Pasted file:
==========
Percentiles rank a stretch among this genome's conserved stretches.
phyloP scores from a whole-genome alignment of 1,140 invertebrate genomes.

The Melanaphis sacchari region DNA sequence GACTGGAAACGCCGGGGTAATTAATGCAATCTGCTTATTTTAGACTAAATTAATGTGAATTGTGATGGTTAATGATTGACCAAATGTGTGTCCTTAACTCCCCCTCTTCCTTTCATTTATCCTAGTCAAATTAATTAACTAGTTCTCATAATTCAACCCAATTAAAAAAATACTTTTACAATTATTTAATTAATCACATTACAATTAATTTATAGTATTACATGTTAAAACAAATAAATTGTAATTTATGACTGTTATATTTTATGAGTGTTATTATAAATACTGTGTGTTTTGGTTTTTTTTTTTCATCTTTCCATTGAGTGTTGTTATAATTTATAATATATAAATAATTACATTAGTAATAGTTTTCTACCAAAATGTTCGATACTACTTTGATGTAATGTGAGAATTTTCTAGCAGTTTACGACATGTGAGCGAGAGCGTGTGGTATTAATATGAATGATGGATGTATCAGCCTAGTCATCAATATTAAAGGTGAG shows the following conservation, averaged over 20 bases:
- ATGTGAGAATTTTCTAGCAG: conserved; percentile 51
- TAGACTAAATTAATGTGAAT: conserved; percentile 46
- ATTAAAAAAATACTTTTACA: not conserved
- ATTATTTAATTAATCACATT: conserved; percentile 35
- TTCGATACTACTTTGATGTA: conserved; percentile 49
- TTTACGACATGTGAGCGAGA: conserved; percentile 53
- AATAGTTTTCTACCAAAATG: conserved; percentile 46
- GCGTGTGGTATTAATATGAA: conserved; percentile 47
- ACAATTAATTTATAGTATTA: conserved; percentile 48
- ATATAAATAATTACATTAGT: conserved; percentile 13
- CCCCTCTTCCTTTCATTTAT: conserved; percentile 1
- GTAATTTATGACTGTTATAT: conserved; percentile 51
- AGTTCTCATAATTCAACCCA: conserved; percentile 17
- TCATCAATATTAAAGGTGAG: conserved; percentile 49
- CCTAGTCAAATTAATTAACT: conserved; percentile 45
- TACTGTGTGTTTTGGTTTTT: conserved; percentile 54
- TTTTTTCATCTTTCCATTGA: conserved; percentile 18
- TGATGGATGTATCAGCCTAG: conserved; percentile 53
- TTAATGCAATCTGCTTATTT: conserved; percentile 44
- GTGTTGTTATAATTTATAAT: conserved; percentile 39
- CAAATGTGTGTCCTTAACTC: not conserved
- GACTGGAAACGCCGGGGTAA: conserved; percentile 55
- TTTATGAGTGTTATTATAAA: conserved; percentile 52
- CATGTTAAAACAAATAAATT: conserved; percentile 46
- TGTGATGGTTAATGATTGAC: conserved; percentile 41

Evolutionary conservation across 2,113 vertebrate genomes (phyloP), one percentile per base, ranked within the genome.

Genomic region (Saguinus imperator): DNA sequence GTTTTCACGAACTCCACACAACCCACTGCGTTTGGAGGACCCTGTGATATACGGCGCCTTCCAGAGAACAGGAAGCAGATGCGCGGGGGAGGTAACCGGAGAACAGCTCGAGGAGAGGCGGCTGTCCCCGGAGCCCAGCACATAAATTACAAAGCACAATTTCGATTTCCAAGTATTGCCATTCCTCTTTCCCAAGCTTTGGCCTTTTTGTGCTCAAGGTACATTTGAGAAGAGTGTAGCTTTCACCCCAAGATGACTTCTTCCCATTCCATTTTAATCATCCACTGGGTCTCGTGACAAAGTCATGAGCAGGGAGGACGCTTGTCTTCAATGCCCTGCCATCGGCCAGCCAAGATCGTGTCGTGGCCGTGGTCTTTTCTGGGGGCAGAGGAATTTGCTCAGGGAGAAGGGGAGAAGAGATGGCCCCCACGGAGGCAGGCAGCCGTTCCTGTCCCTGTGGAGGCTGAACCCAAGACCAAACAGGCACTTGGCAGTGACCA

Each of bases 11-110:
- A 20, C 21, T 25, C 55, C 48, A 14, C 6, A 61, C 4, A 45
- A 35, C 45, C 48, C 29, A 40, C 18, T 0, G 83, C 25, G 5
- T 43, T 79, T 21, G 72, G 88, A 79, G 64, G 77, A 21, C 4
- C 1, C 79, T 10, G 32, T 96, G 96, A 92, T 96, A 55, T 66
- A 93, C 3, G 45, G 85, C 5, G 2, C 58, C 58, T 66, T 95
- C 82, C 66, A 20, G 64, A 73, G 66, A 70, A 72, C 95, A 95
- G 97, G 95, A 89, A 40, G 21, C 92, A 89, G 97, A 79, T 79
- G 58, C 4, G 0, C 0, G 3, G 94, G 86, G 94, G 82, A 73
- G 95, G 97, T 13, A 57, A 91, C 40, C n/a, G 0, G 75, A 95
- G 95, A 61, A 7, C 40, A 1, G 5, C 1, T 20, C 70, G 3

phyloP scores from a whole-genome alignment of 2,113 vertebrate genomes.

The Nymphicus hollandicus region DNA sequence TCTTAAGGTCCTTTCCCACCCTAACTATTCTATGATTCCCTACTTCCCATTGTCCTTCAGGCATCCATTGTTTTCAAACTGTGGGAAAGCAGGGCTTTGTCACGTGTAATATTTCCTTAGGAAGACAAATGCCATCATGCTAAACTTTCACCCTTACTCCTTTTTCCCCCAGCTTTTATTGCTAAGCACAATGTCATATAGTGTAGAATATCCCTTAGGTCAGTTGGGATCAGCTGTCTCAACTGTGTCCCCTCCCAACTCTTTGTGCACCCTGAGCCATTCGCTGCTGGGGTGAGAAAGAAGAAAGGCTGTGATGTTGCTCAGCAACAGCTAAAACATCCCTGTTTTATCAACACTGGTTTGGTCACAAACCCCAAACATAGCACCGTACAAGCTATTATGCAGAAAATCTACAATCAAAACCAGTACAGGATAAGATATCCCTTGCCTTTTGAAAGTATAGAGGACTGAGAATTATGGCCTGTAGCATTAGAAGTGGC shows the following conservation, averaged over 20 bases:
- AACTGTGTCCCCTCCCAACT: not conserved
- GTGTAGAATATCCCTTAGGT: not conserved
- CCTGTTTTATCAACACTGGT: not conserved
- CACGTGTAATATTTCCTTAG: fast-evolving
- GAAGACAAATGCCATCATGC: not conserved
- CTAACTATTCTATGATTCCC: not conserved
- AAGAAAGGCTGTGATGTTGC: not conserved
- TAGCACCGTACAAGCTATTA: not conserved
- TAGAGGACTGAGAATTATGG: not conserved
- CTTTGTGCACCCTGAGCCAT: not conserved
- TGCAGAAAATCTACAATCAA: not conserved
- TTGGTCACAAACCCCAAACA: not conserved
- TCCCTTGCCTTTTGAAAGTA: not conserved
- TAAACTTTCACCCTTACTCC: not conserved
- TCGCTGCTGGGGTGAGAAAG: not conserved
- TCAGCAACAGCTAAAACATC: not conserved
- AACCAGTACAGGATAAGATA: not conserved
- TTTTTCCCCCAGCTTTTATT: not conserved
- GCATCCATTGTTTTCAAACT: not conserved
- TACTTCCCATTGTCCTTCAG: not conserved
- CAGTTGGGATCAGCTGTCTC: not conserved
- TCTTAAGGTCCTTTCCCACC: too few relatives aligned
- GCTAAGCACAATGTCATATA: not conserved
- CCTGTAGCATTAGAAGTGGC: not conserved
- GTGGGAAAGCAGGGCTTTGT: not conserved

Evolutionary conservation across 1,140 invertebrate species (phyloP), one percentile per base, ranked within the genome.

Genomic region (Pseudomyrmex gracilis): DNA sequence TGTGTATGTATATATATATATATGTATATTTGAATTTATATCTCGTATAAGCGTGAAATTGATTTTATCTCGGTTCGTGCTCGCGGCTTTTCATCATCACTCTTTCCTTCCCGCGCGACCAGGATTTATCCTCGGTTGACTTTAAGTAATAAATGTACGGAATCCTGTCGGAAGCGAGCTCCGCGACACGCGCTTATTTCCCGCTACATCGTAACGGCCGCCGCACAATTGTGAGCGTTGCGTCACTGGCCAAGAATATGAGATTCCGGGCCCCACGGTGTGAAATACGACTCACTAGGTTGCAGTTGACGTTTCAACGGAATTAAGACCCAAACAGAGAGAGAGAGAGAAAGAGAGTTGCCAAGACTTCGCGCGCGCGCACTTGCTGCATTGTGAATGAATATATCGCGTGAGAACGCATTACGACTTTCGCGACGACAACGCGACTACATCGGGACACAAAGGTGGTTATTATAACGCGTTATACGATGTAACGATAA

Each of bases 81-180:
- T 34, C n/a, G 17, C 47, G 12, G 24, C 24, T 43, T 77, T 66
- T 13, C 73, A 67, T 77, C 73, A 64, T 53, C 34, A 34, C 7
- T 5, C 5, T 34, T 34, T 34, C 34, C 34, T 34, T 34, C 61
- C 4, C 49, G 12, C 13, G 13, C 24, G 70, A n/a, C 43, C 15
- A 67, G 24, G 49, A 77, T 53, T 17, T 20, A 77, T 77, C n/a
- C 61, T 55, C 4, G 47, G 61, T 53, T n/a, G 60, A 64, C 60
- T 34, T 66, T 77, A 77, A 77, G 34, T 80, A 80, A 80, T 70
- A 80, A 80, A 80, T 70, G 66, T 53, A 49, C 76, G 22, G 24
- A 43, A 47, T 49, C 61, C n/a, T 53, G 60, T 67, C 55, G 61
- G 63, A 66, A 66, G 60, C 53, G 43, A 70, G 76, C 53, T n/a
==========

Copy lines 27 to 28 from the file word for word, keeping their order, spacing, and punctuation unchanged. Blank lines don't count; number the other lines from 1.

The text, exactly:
- CATGTTAAAACAAATAAATT: conserved; percentile 46
- TGTGATGGTTAATGATTGAC: conserved; percentile 41